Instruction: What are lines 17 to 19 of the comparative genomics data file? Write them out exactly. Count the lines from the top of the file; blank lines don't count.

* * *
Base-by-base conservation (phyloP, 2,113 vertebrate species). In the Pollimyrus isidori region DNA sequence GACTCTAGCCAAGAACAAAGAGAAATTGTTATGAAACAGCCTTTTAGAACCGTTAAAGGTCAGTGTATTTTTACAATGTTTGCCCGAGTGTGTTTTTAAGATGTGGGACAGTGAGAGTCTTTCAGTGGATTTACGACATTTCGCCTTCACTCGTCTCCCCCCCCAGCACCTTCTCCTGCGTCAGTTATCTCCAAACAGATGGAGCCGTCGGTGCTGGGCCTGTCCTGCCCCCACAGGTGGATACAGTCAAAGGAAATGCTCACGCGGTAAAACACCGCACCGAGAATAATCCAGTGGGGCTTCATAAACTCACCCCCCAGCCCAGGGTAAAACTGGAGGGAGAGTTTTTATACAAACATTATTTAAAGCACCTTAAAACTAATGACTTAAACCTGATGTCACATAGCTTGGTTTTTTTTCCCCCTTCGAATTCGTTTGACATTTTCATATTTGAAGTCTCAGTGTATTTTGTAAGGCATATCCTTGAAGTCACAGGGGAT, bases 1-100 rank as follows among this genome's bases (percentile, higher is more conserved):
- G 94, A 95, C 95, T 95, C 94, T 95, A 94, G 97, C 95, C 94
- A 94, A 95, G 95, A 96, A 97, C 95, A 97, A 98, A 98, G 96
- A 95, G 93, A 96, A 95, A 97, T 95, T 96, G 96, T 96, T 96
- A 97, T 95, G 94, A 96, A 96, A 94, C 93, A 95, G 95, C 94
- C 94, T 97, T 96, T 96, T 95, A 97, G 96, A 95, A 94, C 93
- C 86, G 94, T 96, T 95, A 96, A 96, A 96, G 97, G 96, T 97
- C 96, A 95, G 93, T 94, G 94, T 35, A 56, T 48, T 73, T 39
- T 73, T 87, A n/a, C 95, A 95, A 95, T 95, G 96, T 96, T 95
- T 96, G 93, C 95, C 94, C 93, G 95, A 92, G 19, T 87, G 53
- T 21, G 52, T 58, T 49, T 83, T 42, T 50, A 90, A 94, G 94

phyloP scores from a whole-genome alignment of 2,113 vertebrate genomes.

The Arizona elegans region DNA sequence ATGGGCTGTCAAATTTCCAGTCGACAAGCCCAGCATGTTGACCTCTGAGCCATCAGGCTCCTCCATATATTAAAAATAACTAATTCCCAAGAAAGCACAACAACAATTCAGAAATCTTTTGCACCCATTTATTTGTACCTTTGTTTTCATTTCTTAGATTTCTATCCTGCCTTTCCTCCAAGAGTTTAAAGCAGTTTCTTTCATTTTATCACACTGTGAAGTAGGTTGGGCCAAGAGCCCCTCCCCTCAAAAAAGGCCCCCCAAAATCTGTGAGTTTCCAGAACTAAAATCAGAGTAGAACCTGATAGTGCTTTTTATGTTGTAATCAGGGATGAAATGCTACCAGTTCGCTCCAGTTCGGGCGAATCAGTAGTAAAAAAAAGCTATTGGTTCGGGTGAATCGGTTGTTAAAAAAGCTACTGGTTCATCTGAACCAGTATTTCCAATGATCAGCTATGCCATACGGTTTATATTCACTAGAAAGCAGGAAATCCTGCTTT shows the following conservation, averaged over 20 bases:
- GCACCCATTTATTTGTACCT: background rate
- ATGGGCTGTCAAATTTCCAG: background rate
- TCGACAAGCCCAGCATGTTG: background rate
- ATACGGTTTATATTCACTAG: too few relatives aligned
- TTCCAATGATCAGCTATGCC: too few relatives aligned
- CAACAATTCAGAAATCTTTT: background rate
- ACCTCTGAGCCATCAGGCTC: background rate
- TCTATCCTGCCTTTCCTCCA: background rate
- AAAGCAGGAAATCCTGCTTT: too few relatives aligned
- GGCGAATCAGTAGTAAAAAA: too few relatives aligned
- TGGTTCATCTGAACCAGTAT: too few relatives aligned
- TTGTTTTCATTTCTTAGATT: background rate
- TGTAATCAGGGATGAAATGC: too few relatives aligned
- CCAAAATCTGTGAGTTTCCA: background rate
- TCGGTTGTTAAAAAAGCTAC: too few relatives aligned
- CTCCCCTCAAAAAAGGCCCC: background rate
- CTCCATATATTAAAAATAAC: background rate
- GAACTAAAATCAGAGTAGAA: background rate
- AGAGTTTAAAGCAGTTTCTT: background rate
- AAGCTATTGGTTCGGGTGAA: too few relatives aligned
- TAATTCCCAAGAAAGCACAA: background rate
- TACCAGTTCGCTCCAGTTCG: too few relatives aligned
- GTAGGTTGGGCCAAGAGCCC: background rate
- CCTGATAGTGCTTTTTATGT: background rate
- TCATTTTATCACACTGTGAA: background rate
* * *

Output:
- ATACGGTTTATATTCACTAG: too few relatives aligned
- TTCCAATGATCAGCTATGCC: too few relatives aligned
- CAACAATTCAGAAATCTTTT: background rate